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MIGRAINE COMORBIDITY

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Messé SR, Silverman IE, Kizer JR, Homma S, Zahn C, Gronseth G, Kasner SE. Practice Parameter: Recurrent stroke with patent foramen ovale and atrial septal aneurysm: Report of the Quality Standards Subcommittee of the American Academy of Neurology. Neurology. 2004;62:1042-1050.

Objectives: (1) To evaluate the risk of subsequent stroke or death in patients with a cryptogenic stroke and a patent foramen ovale (PFO), atrial septal aneurysm (ASA), or both. (2) To establish the optimal method of stroke prevention in this population of patients.

Methods: MEDLINE, the Cochrane database of systematic reviews, key meeting abstracts from 1997 to 2002, and relevant reference lists were searched to select studies that prospectively collected outcome data in cryptogenic stroke patients with and without interatrial septal abnormalities. Studies were also selected that prospectively compared at least two treatment options. The quality of each study was graded (class I to IV) using a standard classification-of-evidence scheme for each question. Risk analyses were performed and data were pooled when appropriate.

Results: The literature search generated 129 articles of which only four fulfilled the inclusion and exclusion criteria. Two studies were graded class I, one study was graded class II, and one study was graded class IV for prognosis. Pooled results of the two class I and one class II studies demonstrated no increased risk of subsequent stroke or death in patients with PFO compared to those without (RR: 0.95; 95% CI: 0.62 to 1.44). One class I study found increased risk of recurrent stroke in patients with PFO and ASA (annual rate = 3.8% vs. 1.05%; RR: 2.98, 95% CI: 1.17 to 7.58) but not increased risk of a composite of stroke and death (annual rate = 3.8% vs. 1.8%; RR: 2.10; 95% CI: 0.86 to 5.06). Regarding therapy, one study was graded class II, one study was graded class III, and two studies were graded class IV. Among patients with cryptogenic stroke and PFO or ASA, there was no significant difference in stroke or death rate in warfarin-treated patients relative to aspirin-treated patients and the confidence intervals were unable to rule out a benefit of one drug over the other (annual rate = 4.7% vs. 8.9%, RR: 0.53; 95% CI: 0.18 to 1.58). Minor bleeding rates were higher in the cohort of patients who received warfarin (22.9/100 patient-years vs. 8.66/100 patient-years; rate ratio = 2.64; P < .001). No studies compared medical therapy with surgical or endovascular closure.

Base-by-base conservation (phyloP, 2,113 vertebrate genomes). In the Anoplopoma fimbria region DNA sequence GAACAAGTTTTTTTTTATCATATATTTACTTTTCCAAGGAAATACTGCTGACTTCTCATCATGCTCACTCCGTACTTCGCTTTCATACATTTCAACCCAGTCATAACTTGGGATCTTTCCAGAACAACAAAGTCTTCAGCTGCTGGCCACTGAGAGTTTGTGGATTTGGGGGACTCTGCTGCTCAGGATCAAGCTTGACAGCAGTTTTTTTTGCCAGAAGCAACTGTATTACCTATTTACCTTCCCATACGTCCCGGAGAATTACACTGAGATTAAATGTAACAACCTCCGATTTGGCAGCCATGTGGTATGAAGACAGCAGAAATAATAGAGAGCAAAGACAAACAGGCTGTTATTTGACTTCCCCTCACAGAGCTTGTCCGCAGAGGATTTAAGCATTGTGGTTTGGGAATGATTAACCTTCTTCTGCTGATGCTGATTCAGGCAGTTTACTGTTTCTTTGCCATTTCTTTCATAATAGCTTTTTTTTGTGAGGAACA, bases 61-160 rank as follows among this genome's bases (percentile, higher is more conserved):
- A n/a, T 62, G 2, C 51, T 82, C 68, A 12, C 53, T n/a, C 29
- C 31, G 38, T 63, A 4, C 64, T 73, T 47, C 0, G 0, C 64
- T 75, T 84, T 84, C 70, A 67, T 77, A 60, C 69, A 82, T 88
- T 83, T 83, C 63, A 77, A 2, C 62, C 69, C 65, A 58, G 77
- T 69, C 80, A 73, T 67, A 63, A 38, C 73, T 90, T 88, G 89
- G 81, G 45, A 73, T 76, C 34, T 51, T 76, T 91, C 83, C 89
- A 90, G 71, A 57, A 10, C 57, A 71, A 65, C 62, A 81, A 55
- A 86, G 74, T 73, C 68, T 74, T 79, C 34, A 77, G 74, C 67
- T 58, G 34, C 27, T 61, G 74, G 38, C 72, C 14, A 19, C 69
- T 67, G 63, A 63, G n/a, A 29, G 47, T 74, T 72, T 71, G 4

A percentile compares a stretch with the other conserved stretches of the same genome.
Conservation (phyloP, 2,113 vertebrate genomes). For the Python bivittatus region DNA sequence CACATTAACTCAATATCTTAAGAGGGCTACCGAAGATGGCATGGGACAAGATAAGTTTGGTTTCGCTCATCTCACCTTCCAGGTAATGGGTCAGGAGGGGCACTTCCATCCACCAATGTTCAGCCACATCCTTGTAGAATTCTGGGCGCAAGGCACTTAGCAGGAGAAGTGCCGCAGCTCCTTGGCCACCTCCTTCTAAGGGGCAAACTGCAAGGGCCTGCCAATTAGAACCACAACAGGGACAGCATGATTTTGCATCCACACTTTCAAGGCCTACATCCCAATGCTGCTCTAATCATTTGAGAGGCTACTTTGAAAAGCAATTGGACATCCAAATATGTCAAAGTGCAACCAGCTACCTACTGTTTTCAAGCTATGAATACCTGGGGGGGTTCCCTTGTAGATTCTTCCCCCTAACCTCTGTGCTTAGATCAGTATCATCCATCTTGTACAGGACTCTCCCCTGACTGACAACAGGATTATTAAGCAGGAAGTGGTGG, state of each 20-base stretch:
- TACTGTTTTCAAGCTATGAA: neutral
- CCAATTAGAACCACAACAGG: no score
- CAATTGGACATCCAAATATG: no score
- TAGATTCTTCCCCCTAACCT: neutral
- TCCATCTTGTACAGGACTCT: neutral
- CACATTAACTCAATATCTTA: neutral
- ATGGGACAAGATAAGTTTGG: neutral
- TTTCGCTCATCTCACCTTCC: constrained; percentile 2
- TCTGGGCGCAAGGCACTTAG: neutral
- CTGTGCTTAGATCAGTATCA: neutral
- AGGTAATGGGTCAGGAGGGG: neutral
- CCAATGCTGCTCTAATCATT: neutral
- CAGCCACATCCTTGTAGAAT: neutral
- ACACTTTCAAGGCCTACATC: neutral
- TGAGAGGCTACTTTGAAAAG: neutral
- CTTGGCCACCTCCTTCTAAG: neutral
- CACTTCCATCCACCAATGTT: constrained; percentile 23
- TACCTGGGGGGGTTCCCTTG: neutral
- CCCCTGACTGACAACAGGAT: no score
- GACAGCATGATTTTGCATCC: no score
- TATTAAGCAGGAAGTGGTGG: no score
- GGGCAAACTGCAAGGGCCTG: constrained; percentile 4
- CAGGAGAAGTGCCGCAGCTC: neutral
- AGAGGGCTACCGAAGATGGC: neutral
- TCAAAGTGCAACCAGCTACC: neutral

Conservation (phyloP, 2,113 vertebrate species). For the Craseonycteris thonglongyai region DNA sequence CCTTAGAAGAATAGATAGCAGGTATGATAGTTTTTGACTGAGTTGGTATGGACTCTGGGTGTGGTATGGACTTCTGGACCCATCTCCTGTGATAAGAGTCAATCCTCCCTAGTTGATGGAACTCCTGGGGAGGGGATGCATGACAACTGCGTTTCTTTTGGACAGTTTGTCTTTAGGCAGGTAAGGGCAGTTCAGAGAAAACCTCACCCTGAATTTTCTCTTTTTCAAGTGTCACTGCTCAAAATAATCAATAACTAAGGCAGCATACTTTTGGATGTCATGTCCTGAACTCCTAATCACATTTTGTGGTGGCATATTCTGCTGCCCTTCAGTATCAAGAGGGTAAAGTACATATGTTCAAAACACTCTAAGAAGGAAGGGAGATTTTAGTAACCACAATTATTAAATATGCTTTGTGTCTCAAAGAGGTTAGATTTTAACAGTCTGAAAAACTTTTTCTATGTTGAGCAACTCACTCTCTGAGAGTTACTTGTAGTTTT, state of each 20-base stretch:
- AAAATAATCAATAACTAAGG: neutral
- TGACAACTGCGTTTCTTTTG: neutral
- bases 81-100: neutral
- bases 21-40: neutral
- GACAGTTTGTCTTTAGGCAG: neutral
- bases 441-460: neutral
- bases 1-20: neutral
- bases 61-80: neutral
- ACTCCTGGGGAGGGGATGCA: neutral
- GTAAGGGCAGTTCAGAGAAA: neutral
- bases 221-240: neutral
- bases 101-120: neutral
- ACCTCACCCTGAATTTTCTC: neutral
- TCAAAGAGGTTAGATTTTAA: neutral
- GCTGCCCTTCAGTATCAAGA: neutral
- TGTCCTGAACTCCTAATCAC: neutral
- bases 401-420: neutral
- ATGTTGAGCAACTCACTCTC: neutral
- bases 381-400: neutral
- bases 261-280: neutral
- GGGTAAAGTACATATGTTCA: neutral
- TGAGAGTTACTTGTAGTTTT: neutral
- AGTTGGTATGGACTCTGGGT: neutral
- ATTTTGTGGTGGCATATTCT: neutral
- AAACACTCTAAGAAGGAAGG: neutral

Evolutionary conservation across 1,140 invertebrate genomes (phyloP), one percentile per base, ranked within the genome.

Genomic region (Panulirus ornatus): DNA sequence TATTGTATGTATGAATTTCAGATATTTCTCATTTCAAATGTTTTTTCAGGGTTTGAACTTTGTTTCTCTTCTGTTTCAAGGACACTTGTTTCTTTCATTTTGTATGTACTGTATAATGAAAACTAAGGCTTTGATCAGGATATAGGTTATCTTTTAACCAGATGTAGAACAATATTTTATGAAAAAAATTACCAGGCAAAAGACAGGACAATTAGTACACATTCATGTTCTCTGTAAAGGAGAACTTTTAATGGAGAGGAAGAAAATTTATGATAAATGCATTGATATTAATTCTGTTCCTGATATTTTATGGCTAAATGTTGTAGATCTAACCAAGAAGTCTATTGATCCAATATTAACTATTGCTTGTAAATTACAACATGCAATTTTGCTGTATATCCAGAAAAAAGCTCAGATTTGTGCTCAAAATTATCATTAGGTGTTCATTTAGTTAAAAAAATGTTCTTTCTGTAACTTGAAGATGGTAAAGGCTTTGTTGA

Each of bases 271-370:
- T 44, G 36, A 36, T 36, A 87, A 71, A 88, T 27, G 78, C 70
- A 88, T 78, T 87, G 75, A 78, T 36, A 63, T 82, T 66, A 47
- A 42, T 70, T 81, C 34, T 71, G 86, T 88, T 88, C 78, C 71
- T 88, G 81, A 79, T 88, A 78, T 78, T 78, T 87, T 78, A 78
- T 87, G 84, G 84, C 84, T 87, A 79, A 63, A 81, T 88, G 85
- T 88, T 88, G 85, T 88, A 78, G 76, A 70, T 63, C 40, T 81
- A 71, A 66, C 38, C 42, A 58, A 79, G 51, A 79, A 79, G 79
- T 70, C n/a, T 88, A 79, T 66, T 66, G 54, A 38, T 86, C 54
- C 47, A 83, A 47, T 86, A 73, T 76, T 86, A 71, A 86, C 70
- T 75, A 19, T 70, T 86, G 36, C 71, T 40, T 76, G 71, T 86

Conclusion: PFO is not associated with increased risk of subsequent stroke or death among medically treated patients with cryptogenic stroke. However, both PFO and ASA possibly increase the risk of subsequent stroke (but not death) in medically treated patients younger than 55 years. In patients with a cryptogenic stroke and an atrial septal abnormality the evidence is insufficient to determine if warfarin or aspirin is superior in preventing recurrent stroke or death, but minor bleeding is more frequent with warfarin. There is insufficient evidence to evaluate the efficacy of surgical or endovascular closure.

Comment: Yet more on the issue of PFO and stroke, which is of relevance in the migraine with aura literature. The comorbidity of PFO and migraine with aura is established; the clinical implication is not. —Stewart J. Tepper
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Document Type: Research Article

Publication date: September 1, 2004

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